The population of the UK has passed 65 million for the first time after rising by more than half a million in a year, official figures have revealed.
Natural growth - more births than deaths - of 171,800 and net international migration of 335,600 helped push the number of people living in the country to an estimated 65.1 million as of the middle of 2015.
This was a jump over the year of 513,000, or 0.8%, while the figures mean the population has increased by around 4.7 million in 10 years.
The Office for National Statistics said the rise over the 12 months to mid-2015 was similar to the average annual increase seen in the last decade.
Population change due to natural change is at its lowest level since the year to mid-2006, the ONS said.
Its report said: "The number of births has decreased on last year's figure and is below the average for the period, while there was an increase in the number of deaths since last year, partly attributed to flu outbreaks in early 2015."
Meanwhile, an increase in immigration (up 53,700) and a smaller decrease in emigration (down 22,300) both contributed to the increase in net international migration compared to that seen in the year to mid-2014.
International migration inflow is at its highest since the year to mid-2007, the ONS said, while outflow is at its lowest since comparable records began in 2002.
The figures indicate that migration accounted for just under two-thirds (65%) of the annual change.
In addition to the direct impact on the size of the population, current and past international migration also has indirect effects on the size of the population as it changes the numbers of births and deaths in the UK, the ONS report said.
An increase of 5,800 people in the armed forces and prison populations also contributed to the growth.
The figures were released hours after the polls opened in the EU referendum and come after a campaign which has been dominated by debate over immigration.
Simon Ross, chief executive of charity Population Matters, said: "The UK population is growing faster than even the concerning trend of recent years.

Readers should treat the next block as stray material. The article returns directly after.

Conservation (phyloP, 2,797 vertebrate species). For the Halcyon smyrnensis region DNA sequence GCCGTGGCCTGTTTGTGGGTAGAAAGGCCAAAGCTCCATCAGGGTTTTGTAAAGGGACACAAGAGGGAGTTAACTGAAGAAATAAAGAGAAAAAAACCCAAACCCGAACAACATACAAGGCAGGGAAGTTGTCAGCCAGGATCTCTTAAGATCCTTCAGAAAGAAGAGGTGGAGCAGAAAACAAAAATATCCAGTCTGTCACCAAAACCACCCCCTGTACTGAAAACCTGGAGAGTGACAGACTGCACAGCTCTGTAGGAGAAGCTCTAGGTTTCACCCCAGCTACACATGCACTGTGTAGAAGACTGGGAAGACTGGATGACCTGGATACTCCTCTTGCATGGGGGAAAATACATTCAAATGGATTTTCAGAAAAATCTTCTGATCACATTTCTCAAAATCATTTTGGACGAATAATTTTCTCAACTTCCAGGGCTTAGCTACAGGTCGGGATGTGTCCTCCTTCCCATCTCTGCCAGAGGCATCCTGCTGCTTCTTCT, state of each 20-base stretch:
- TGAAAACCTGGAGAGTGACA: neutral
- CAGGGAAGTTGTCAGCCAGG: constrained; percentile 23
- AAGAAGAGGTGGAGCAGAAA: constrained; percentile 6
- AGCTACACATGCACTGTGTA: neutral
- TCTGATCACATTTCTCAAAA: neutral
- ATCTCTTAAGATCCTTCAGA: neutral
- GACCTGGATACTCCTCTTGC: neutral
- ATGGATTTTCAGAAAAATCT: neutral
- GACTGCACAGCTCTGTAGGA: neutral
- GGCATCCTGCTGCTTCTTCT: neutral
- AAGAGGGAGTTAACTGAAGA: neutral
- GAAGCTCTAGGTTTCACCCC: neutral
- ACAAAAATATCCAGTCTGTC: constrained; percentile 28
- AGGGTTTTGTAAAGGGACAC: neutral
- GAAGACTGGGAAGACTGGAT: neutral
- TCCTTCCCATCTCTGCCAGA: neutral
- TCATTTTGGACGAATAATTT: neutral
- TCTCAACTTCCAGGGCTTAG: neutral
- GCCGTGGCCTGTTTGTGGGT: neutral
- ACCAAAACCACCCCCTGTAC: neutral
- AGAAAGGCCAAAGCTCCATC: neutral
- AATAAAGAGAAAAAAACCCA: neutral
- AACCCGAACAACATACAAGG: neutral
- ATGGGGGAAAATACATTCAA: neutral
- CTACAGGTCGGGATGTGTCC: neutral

"Near-record net migration and an excess of births over deaths, to which migration also contributes, are combining to keep the UK near the top of the European population growth league table."
Alp Mehmet, vice chairman of campaign group Migration Watch UK, said: "These figures confirm that our population is growing by around half a million annually - the equivalent of a city the size of Liverpool every year.
"As the population grows beyond our capability to provide for it, pressure on housing, schooling, healthcare and transport will become ever more critical. This is unacceptable to the majority of the public who wish to see net migration reduced."
England saw the biggest jump in population, with a rise of 469,700, or 0.86%, to 54,786,300.
The population of Scotland increased by 25,400 (0.47%) to 5,373,000; Wales rose by 7,100 (0.23%) to 3,099,100; and Northern Ireland was up by 11,100 (0.60%) to 1,851,600.
The older population continues to grow, with more than 11.6 million people - 17.8% of residents - aged 65 and over, and 1.5 million (2.3%) aged 85 and over.
Since mid-2005, the UK population aged 65 and over and aged 85 and over have increased by 21% and 31% respectively.
Vote Leave chief executive Matthew Elliott said: " The only way to get back control over our borders is to Vote Leave today.
"In the last 10 years, as many people as live in Birmingham have moved here from another EU country.
"That puts a huge strain on our NHS and our schools.
'If we Vote Leave, we can take back control and introduce a new Australian-style points-based immigration system."